There are two types of dental abscesses. Which one do you have? (hopefully, none!)

    A Periodontal abscess looks rather like a boil on your gums. These abscesses develop from gum diseases, like Gingivitis, that have not been properly treated by a Dental professional. It usually starts in the supporting structures between the teeth and spreads into the gum tissues. Pockets of bacteria and germs form and eventually turn into a full-blown abscess. If particles of food get trapped between your teeth and are not removed by brushing and flossing, then the debris could become the trigger for an abscess.

    A Periapical abscess is the most common type. They occur entirely inside the tooth structure. This kind of abscess shows up at the tip of your tooth’s root and then spreads like a spider web to the surrounding bone area. Cavities cause abscesses, but they can also develop if the nerve dies inside your tooth. Trauma, such as a fall or punch can ” kill” the nerve. The dead tissue that is in your tooth is more prone to infection.

    Both the Periodontal and Periapical varieties of abscess are buzz-kills. You do not want either one of them to develop. Both can, if left untreated, leave you in pain that is so bad, even some over the counter pain-killers cannot provide relief. In some cases, you may lose your tooth if oral surgery does not work.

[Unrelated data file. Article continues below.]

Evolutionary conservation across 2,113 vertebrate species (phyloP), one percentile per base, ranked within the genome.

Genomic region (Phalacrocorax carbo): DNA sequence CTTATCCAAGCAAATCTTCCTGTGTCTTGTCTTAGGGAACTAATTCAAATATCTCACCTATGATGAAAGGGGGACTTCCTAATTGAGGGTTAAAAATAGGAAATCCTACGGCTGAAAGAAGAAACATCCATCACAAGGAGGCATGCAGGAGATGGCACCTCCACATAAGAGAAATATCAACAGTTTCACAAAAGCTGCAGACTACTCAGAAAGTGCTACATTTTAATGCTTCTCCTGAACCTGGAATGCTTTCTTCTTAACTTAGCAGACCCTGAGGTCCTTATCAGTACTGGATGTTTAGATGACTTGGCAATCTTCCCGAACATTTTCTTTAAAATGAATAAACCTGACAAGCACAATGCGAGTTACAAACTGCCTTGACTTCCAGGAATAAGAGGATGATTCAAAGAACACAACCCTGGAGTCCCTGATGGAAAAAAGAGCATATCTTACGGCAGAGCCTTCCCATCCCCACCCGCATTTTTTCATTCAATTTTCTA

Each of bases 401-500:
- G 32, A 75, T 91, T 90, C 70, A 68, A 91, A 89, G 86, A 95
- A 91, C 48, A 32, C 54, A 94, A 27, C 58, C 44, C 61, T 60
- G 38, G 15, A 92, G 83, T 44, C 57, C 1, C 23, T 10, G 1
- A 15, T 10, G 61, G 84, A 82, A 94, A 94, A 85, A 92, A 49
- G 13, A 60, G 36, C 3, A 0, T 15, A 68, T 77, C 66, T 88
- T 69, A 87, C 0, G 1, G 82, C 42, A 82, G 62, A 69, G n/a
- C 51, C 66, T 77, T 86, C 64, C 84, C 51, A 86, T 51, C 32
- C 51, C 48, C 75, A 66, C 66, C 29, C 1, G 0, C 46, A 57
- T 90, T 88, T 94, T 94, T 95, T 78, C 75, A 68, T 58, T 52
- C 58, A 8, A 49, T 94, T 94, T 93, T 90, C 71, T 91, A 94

What are my treatment options? Can I do anything to help relieve the abscess?

    Due to the nature of the condition you have (a really bad infection), there Is not much you can do, except get to your dentist asap! Hygienists and dentists recommend that at the first sign of a pimple-like swelling on your gum surface, you should rinse out your mouth with a salt-water solution, about three to four times per day. This might help to draw out the pus build up and relieve some of the pressure that is mounting in the abscess. Home remedies to relieve the pain from an abscessed tooth are very popular, but before trying anything of that nature it is best to consult with your dentist by phone or email. Peppermint oil has been known to help reduce discomfort from a toothache. Some dental professionals believe that the antiseptic properties in peppermint oil can even reduce gum inflammation caused by a periodontal abscess.

    How will my dentist treat an abscess?